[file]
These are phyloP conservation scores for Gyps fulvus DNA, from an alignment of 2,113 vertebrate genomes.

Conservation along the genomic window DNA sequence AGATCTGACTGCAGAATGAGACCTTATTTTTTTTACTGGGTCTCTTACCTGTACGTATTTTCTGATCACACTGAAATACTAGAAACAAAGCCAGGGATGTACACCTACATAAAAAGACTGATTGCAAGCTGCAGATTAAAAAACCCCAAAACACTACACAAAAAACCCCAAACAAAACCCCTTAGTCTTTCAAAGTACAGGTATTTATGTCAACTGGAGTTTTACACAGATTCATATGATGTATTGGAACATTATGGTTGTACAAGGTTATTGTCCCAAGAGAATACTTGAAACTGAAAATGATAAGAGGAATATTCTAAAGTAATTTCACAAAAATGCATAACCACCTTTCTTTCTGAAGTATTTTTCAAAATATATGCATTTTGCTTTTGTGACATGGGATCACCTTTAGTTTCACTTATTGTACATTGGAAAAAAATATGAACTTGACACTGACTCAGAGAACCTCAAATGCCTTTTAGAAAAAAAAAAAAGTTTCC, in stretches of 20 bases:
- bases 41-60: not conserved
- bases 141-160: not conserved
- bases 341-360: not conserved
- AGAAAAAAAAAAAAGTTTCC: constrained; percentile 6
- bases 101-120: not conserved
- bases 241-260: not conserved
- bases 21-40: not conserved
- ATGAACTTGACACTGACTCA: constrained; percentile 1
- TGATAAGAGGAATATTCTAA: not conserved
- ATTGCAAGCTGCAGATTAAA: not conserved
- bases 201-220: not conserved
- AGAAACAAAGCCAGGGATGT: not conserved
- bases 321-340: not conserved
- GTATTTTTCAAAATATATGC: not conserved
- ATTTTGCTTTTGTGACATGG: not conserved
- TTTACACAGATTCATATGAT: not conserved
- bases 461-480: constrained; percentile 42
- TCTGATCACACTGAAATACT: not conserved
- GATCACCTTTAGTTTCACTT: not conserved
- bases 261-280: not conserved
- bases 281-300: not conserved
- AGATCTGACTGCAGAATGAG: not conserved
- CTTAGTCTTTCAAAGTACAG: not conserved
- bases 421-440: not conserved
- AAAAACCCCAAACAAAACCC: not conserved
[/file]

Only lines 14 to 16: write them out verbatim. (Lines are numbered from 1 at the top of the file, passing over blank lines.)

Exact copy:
- AGAAACAAAGCCAGGGATGT: not conserved
- bases 321-340: not conserved
- GTATTTTTCAAAATATATGC: not conserved